On the seventh day of an extradition trial against Assange, Ellsberg dismantled this false narrative and outlined for a British magistrate court why Assange would not receive a fair trial in the United States.

James Lewis, a prosecutor from the Crown Prosecution Service who represents the U.S. government, told Ellsberg, "When you published the Pentagon Papers, you were very careful in what you provided to the media."

The lead prosecutor highlighted the fact that Ellsberg withheld four volumes of the Pentagon Papers that he did not want published because they may have impacted diplomatic efforts to end the Vietnam War. However, Ellsberg's decision to withhold those volumes had nothing to do with protecting the names of U.S. intelligence sources.

As Ellsberg described for the court, the 4,000 pages of documents he disclosed to the media contained thousands of names of Americans, Vietnamese, and North Vietnamese. There was even a clandestine CIA officer, who was named.

Nowhere in the Pentagon Papers was an "adequate justification for the killing that we were doing," Ellsberg said. "I was afraid if I redacted or withheld anything at all it would be inferred I left out" the good reasons why the U.S. was pursuing the Vietnam War.

Ellsberg was concerned about revealing the name of a clandestine CIA officer, though he mentioned the individual was well-known in South Vietnam. Had he published the name of the officer today, the Intelligence Identities Protection Act could have easily been used to prosecute him. But he left it in the documents so no one could make inferences about redacted sections that may undermine what he exposed.

Like Assange, Ellsberg wanted the public to have a complete record.

This did not exactly distinguish Ellsberg from Assange so Lewis explicitly highlighted an article, "Why WikiLeaks Is Unlike The Pentagon Papers," by attorney Floyd Abrams, which he wrote for the Wall Street Journal.

Abrams was one of the attorneys who represented the New York Times in the civil case that argued the government should not be able to block the media organization from publishing the Pentagon Papers. And like Lewis, Abrams fixated on the four volumes that were kept confidential.

Ellsberg insisted Abrams was "mistaken." He never had any discussion with Ellsberg while defending the right to publish before the Supreme Court so Ellsberg said Abrams could not possibly understand his motives very well.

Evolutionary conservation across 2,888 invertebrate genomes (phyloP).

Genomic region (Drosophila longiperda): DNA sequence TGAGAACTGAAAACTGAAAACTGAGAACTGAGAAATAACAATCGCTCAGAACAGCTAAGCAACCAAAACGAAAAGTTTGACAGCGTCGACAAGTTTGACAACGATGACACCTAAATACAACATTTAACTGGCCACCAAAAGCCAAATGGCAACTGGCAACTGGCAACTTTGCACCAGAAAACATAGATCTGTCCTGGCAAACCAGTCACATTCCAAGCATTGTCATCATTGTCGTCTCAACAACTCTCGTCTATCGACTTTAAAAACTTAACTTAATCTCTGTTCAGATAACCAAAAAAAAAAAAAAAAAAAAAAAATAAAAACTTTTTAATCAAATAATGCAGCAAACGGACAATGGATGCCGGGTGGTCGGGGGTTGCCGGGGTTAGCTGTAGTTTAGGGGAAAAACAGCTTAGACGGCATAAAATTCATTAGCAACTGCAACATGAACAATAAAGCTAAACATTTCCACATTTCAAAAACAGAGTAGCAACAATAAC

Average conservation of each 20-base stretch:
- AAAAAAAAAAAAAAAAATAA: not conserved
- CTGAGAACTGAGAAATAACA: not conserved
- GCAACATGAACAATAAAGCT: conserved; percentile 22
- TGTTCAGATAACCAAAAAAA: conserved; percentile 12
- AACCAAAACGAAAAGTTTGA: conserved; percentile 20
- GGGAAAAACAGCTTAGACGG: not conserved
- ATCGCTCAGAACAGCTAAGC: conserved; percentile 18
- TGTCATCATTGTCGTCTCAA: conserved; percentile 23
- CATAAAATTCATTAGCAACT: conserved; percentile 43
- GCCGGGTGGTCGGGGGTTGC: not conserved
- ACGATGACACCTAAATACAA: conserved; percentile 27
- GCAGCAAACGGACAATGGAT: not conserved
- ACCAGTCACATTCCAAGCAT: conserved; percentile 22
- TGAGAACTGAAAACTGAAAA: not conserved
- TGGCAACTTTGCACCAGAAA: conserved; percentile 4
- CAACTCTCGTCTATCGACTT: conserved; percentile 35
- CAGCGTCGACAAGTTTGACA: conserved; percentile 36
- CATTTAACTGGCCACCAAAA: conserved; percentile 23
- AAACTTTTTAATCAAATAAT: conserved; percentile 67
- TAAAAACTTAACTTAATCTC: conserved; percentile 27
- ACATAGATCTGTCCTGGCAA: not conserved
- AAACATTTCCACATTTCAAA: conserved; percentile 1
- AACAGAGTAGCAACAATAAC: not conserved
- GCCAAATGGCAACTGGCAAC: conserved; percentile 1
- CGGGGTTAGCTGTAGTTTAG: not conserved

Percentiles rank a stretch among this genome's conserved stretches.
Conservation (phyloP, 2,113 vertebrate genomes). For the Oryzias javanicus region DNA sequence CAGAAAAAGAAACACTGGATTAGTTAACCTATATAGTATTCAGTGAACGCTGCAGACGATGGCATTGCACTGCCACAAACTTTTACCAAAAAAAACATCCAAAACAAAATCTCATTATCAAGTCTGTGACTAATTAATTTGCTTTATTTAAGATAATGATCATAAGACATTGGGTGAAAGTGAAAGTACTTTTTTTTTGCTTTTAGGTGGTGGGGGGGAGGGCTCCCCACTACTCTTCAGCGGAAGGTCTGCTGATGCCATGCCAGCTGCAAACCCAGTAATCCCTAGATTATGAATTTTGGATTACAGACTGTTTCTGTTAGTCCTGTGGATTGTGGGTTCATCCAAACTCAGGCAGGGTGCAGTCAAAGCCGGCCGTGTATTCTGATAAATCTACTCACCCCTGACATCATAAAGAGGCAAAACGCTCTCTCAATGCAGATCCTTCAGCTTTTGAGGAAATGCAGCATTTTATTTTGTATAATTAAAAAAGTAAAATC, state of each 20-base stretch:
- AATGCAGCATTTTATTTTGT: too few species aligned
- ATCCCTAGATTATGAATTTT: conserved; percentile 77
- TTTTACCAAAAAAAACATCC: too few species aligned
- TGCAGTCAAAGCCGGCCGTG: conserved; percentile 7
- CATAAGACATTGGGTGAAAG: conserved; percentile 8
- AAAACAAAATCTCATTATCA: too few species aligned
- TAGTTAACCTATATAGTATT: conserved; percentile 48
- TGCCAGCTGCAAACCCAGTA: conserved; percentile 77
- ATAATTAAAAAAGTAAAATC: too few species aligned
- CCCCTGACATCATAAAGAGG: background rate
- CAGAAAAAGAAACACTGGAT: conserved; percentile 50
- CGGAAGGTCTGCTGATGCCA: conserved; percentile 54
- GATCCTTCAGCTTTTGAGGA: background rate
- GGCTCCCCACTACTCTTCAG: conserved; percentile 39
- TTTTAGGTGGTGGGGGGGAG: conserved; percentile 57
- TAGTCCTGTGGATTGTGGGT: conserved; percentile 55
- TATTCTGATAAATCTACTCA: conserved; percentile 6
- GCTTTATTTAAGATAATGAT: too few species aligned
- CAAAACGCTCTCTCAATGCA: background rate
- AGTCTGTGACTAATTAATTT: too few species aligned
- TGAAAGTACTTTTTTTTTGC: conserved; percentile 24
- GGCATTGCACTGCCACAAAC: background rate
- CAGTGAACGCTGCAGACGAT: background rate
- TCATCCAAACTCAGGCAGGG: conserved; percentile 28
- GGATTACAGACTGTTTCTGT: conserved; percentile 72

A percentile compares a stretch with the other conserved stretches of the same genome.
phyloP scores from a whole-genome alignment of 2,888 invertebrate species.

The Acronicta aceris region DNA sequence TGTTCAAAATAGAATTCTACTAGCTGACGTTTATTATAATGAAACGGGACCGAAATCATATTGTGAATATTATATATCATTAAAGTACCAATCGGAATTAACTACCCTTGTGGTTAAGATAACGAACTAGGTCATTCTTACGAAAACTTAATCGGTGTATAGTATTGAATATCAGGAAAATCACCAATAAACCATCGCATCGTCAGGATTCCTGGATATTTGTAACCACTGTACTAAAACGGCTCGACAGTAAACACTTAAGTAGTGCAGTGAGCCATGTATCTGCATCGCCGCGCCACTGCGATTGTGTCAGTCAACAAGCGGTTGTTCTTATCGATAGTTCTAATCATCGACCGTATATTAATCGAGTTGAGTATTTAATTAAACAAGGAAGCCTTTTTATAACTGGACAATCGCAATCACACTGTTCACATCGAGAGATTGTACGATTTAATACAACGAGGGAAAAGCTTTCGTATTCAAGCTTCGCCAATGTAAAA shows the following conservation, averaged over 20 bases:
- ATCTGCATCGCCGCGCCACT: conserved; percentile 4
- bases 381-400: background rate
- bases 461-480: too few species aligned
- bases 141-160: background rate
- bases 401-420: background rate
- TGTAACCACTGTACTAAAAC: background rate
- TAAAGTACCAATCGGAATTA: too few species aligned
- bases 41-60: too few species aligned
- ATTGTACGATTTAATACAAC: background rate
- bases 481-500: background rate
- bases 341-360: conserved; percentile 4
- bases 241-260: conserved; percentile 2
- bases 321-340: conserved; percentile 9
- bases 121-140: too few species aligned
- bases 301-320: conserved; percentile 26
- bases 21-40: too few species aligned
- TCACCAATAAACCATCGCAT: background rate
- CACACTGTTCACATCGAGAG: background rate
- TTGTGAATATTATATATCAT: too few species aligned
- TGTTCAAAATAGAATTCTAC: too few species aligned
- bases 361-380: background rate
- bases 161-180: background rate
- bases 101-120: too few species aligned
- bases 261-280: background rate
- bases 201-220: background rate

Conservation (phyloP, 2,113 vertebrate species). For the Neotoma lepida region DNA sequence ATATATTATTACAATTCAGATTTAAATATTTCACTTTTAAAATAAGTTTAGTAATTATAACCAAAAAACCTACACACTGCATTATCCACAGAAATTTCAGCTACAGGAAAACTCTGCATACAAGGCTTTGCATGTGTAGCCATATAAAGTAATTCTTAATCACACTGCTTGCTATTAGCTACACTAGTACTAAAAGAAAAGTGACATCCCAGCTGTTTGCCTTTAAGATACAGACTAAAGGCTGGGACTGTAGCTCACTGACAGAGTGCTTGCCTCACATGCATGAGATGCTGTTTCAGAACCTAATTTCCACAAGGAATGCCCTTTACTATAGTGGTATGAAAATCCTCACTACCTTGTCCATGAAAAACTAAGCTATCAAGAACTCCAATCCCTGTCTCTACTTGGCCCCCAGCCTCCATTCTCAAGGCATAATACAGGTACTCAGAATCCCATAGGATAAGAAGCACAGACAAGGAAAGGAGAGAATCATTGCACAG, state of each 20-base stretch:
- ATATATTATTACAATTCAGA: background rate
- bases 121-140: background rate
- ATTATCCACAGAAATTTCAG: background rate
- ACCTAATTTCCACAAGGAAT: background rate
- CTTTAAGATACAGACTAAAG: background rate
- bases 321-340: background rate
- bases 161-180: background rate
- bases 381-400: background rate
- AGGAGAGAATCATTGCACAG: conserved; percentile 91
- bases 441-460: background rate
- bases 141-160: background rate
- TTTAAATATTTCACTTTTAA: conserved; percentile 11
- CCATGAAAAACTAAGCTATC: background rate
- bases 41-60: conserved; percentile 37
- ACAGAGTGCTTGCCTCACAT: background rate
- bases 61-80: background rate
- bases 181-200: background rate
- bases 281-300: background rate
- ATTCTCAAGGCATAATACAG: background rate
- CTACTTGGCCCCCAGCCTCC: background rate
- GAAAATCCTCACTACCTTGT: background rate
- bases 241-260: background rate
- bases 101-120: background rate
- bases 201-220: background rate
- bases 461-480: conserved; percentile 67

In the decades since the Pentagon Papers were disclosed, Ellsberg shared how he faced a "great deal" of defamation and then "neglect" to someone who was mentioned as a "clear patriot." He was used as a "foil" against new revelations from WikiLeaks, "which were supposedly very different." Such a distinction is "misleading in terms of motive and effect."

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Pricknick's picture

Please go to her site for the full monte.
A total destuction of prosecutorial misconduct.

https://caitlinjohnstone.com/2020/09/17/news-media-who-ignore-the-assang...
News Media Who Ignore The Assange Trial Are Admitting They Don’t Care About Journalism
by Caitlin Johnstone
The Sydney Morning Herald just published an article titled "Julian Assange interrupts extradition hearing again" about the WikiLeaks founder's correct interjection that he never put anyone's lives in danger with the publication of the Manning leaks a decade ago.

It's actually a rather shocking smear piece for the SMH, who has been one of the better Australian publications at giving Assange a fair hearing over the years. The article's author Latika Bourke spends an inordinate amount of time waxing on about Assange's naughty "outburst" and how he was reprimanded for it by the judge, telling readers that the prosecution "separates Assange from the press which also published information revealed by WikiLeaks but without naming journalists, human rights advocates and dissidents who were informing on their governments and repressive regimes", and bringing up Osama bin Laden's possession of WikiLeaks documents apropos of precisely nothing.